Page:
The student-professor dynamic does spark the issue of having a conflict of interest, such as the professor giving the student an unfair advantage in comparison to the rest of their students. There are also more extreme cases that raise questions, such as the case of the UBC student who accused her professor of sexual assault. He has denied this allegation although he did admit to having an affair with said student.

Nonetheless, U of T’s current policy of requiring professors to disclose their relationship to the chair of their department seems to be sufficient without being too constrictive. Consenting adults should be able to be in relationships with whomever they choose. In cases where sexual assault come into play, investigations and punishments concerning that case should be handled appropriately. These particular cases should not be the sole influence on whether or not students may be in relationships with their professors though.

With any relationship, when sexual assault or any form of abuse occurs, it should be addressed appropriately by the authorities. As long as student-professor relationships are consensual and are disclosed, I do not find any immediate issue with the matter.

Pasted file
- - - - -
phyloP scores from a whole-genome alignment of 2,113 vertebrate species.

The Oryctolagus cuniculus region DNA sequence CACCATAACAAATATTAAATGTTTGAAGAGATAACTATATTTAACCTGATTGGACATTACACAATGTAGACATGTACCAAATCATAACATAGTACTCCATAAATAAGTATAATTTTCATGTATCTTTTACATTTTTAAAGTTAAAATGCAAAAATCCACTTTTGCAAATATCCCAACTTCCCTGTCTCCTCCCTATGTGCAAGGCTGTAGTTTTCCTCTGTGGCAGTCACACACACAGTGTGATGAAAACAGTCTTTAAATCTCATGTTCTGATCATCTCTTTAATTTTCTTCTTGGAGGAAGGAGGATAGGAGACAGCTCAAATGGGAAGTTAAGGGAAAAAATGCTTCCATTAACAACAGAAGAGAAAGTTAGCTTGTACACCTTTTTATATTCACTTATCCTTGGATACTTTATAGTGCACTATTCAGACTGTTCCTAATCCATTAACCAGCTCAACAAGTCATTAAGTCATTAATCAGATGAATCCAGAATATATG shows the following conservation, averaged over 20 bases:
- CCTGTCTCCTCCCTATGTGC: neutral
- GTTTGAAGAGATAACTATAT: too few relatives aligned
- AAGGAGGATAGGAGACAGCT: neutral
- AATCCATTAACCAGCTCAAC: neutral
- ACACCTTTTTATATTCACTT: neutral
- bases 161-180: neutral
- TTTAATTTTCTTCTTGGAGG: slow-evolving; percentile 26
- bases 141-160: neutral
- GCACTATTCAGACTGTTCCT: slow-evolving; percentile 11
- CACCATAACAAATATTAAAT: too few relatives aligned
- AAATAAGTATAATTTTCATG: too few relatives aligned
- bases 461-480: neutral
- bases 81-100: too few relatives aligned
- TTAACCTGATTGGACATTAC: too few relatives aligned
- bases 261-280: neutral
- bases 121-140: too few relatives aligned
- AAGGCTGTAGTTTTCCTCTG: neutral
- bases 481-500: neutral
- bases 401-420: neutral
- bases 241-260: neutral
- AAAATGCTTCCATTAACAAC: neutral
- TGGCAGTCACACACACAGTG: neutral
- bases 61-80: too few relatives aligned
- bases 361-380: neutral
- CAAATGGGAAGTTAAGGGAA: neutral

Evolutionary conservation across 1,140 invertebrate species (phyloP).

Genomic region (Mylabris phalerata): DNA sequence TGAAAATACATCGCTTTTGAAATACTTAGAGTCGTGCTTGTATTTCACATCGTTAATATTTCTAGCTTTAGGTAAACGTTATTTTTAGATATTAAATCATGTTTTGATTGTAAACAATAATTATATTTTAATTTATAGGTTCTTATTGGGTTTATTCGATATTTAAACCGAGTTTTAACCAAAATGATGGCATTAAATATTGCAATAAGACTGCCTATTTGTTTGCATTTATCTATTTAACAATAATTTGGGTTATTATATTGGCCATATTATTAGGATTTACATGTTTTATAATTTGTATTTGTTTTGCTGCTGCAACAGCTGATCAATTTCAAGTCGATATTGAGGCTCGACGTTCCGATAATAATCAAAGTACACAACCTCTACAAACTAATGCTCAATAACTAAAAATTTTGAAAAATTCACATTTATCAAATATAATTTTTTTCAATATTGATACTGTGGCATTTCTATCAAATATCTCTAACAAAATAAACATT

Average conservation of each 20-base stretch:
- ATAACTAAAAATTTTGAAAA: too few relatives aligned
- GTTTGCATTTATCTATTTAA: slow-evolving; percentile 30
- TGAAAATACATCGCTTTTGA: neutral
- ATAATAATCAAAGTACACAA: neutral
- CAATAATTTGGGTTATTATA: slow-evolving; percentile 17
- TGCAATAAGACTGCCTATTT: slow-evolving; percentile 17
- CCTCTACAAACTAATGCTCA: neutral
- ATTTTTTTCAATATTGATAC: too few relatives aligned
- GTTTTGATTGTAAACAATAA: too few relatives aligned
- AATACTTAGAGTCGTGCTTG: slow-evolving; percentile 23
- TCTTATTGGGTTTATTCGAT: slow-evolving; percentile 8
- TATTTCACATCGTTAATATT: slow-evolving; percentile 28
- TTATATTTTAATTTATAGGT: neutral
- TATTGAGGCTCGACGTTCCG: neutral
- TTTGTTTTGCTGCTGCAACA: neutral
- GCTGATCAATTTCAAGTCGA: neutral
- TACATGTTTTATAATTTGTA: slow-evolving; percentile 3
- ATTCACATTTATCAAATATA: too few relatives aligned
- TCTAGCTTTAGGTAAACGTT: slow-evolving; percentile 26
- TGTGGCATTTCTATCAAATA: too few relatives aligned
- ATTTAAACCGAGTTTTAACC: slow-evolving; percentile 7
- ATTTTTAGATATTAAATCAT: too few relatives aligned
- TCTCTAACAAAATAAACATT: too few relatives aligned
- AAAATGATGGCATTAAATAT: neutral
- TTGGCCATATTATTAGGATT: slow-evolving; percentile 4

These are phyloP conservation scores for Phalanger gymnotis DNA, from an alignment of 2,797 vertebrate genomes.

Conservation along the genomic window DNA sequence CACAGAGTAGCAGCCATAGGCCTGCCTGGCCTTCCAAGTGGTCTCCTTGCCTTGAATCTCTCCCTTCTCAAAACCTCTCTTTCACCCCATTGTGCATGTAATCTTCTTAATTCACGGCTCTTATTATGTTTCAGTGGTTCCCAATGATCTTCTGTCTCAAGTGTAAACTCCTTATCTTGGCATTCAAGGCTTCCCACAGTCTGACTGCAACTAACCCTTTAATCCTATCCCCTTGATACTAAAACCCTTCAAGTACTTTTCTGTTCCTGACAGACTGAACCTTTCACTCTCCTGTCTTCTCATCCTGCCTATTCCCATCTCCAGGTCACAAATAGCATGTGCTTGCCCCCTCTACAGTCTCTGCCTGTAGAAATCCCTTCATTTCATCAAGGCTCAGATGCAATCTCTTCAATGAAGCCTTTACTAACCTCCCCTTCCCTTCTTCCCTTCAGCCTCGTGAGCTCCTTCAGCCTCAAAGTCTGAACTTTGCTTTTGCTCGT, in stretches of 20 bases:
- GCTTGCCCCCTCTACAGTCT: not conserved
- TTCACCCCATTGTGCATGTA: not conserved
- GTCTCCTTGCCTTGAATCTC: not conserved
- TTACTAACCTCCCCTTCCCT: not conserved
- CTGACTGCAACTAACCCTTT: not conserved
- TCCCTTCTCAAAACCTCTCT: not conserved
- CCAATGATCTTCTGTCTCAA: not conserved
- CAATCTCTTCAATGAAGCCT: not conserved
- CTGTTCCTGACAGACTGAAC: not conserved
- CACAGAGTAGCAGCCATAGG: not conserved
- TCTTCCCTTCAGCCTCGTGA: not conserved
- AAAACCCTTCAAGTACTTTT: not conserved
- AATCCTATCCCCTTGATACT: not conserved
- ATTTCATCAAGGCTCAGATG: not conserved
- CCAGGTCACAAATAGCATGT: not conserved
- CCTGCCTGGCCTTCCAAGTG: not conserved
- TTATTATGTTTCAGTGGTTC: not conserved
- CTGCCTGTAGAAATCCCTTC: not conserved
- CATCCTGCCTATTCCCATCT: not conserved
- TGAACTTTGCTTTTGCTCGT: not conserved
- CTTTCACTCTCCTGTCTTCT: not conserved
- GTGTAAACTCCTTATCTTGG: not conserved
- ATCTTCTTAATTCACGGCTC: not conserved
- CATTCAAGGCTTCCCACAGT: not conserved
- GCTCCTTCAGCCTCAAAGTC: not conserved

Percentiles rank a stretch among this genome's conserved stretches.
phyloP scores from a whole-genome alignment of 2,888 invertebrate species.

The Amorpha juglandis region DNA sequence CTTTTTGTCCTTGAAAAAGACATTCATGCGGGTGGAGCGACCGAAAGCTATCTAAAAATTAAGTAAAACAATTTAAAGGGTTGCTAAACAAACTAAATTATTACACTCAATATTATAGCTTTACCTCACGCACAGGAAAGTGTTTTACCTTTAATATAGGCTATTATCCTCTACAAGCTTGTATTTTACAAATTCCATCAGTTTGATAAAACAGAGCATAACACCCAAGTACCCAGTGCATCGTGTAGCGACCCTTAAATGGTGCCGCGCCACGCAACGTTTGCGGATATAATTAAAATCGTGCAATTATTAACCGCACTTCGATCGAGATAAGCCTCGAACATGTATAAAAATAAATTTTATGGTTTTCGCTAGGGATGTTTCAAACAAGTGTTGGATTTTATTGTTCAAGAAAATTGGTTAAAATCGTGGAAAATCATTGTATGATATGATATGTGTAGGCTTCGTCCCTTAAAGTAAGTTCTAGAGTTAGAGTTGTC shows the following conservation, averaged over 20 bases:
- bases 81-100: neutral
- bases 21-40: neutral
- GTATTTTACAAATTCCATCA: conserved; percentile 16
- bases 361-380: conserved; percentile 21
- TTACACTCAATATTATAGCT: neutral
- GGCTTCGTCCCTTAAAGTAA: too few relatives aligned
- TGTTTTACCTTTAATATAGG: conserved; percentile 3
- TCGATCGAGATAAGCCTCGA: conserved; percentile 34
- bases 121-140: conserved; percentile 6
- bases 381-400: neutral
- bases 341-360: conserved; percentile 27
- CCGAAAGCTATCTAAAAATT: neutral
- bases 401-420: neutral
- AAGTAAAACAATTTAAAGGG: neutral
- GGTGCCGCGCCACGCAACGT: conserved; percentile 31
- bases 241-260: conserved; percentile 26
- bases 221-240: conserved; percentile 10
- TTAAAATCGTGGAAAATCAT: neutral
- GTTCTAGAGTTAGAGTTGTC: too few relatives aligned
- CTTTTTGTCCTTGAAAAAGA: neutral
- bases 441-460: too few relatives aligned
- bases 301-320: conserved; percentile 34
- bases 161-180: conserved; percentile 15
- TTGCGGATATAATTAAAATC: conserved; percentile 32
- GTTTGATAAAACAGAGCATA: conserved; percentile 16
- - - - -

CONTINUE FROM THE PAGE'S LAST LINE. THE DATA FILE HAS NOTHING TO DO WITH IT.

Areej Rodrigo is a fourth-year English, Professional Writing and Communications, and Theatre and Performance student at St. Michael’s College.

Comment in Briefs: Week of September 24

Students react to ableism at test invigilator training sessions and law professors’ opposition to Ford’s notwithstanding clause

Comment in Briefs: Week of September 24

Our education system needs to do better for disabled students 

Re: “‘Ableist and discriminatory content’ described at training sessions for test invigilators”

The recent revelations coming out of Test & Exam Services (TES) are genuinely frightening for the many students who depend on TES and Accessibility Services for essential academic functions. TES has demonstrated an astonishing lack of care for the student population for which they are supposed to provide. This lack of care seems to be part of a larger, just-as-foreboding trend, which treats students like numbers, or ‘customers,’ rather than essential participants in an ever-changing institution.

While this trend may seem benign to many ‘abled’ students, it is destined to hit disabled students particularly hard. The idea that students are simply customers of a business produces a dangerous drive to optimize student results, particularly quantifiable, academic ones. Of course, this is never a good idea, and goes directly against the premise of modern higher education, but it is especially harmful to students who do not fit an optimizable academic ‘mold’ — namely disabled students.